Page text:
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Vancouver Short Film Festival to premier 61 short films this weekend

Due to its new online format, the festival is able to give first showings of more films than ever before
Everything's Great!
Everything's Great! is one of the 61 films premiering this weekend during the Vancouver Short Film Festival.

The Vancouver Short Film Festival is back this year in a new format which allows film enthusiasts to watch the works of more local filmmakers than ever before.

Before the coronavirus (COVID-19) pandemic, VSFF would show its roster of films at the Vancouver International Film Centre’s Vancity Theatre. With the theatre closed due to COVID-19 restrictions, the festival has moved entirely online, which one VSFF program coordinator says could make the films accessible to more people.

Sasha Duncan is the program coordinator in charge of showing this year’s 61 short films. Duncan says in non-COVID years, film enthusiasts would chat with others about the festival’s content while grabbing a bite to eat at nearby restaurants. Sometimes this would result in people getting so engrossed in their conversations that they would miss a show time, a problem completely eliminated by the new online format. 

The festival takes place from January 22 through 24 with the first film premiering on Friday at 3 p.m. After their first streaming, the films will remain on the website for a week and can be watched at any point.

Unlike larger film festivals there is no mandated theme the films must adhere to but Duncan says a number of the films deal with themes around what the future will look like, identity, the reclamation of identity and decolonization.

The films could come as a welcome respite from the inundation of COVID-19 news as most of the films were shot before the pandemic hit. One film, Speak Up! directed by Denzel Brooks, does address themes born out of the Black Lives Matter movement and the murder of George Floyd last summer. 

Why short films?

To those who might never have watched a short film let alone a short film festival before, Duncan says if you like movies at all you’ll enjoy short films too. 

“It's sort of fun because you get to see all these different stories and ways of telling stories in the space of time you would be in a feature film for," Duncan said.

Another reason behind their appeal according to Duncan is the sheer amount of them. Out of 61 widely varying films there is something for everyone.

The films are presented in blocks of six to eight, all arranged to be cinematically kindred to the one before. One block makes for about an hour's worth of content and can be sold separately for $7. A festival pass costs $40 and will give access to all six blocks of the festival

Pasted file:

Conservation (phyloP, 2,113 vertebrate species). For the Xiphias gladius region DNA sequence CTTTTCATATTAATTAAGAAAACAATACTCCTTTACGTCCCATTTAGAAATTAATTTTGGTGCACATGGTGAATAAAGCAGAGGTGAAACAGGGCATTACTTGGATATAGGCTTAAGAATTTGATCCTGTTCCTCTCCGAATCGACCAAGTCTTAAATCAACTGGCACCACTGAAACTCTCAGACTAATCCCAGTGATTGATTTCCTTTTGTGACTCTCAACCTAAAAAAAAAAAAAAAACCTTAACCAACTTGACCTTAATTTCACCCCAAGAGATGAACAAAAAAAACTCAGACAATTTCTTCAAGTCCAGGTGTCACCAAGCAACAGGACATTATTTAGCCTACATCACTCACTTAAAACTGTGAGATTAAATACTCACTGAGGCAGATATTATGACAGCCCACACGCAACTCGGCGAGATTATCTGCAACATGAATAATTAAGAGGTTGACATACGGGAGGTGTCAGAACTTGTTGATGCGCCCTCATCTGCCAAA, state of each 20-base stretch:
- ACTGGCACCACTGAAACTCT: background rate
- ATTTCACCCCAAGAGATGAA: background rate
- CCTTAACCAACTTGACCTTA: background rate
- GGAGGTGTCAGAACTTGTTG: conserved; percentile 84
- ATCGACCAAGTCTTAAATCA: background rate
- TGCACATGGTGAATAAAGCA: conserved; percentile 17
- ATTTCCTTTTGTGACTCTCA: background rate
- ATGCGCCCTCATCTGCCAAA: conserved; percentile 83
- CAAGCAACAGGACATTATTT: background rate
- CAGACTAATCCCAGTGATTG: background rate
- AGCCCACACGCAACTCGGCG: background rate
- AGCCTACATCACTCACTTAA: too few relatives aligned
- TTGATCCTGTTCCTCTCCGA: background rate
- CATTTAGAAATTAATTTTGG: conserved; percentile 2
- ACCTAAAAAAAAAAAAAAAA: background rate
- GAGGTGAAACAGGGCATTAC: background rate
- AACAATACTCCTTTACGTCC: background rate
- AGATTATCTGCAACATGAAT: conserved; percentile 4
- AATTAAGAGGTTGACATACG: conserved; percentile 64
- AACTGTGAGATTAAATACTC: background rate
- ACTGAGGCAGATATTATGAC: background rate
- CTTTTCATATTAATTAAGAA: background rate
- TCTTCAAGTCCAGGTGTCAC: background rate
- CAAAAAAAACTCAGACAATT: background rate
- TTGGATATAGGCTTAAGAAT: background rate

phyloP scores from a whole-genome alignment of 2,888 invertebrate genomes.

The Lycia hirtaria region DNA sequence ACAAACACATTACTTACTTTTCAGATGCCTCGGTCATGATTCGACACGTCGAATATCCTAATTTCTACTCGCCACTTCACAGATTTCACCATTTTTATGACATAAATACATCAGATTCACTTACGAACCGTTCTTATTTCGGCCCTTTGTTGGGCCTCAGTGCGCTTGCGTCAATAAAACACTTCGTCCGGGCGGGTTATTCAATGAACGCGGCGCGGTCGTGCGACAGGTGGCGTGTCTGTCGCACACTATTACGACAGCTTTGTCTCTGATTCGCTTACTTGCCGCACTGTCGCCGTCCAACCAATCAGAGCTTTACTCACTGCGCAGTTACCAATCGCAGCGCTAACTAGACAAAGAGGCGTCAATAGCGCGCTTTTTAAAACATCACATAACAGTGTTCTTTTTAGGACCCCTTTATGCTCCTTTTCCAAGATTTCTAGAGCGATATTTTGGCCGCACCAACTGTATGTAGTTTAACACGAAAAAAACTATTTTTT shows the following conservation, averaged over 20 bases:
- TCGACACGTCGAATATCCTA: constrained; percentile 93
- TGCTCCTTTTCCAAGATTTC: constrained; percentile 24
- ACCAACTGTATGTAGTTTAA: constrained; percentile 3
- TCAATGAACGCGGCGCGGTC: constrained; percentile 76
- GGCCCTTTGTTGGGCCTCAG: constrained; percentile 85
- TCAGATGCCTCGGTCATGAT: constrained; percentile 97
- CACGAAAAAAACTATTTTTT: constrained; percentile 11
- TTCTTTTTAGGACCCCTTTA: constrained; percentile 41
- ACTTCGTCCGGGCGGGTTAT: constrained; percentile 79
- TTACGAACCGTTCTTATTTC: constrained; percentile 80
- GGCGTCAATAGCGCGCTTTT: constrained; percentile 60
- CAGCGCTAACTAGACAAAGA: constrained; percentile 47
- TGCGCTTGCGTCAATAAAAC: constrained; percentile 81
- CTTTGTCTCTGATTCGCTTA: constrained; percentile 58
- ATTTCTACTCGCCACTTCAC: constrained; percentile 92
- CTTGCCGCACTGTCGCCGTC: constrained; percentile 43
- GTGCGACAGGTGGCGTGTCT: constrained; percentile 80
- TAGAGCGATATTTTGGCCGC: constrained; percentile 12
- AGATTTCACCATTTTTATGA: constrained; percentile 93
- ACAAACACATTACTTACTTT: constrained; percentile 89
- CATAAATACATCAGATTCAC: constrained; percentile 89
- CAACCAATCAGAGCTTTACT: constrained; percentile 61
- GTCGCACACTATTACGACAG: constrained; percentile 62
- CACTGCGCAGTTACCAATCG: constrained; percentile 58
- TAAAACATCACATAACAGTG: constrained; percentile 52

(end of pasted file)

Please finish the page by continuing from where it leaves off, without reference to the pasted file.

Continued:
There is also an ‘after dark’ double block which features the horror, sci-fi and all around weird films of the festival.

These are just some of the films that will be shown at the festival this year.

33' Lot

Director: Sarah Genge
Over 300 letters were sent to the residents of Vancouver Specials. 10 people responded. Do they share anything but the frames of their homes?


Director: Martyna Czaplak
An elderly Chinese woman and a group of millennial roomies make for one unlikely friendship.

What About Our Future?

Directors: Jaime Leigh Gianopoulos, Cláudio Cruz
In 2019, the “Sustainabiliteens” from Vancouver mobilized more than 150,000 people to march against climate catastrophe. The film gives insights into the teenagers’ everyday life which is determined not only by school, friends and families, but also by the climate justice and activism. Taking things into their own hands gives them strength: “We are unstoppable, another world is possible.”

Hayashi Studio

Director: Hayley Gray
Hayashi Studio follows the diverse lives that came to a small town on Vancouver Island in the 1900's and Senjiro Hayashi, the Japanese photographer who took their photos. Hayashi used his lens to document every race, class and gender. During internment many of his photos disappear, some hidden in family attics, others used to make a greenhouse. Almost a century later the photos were found and exhibited, showcasing a piece of Pacific Northwest History rarely seen, that of the diverse and racialized.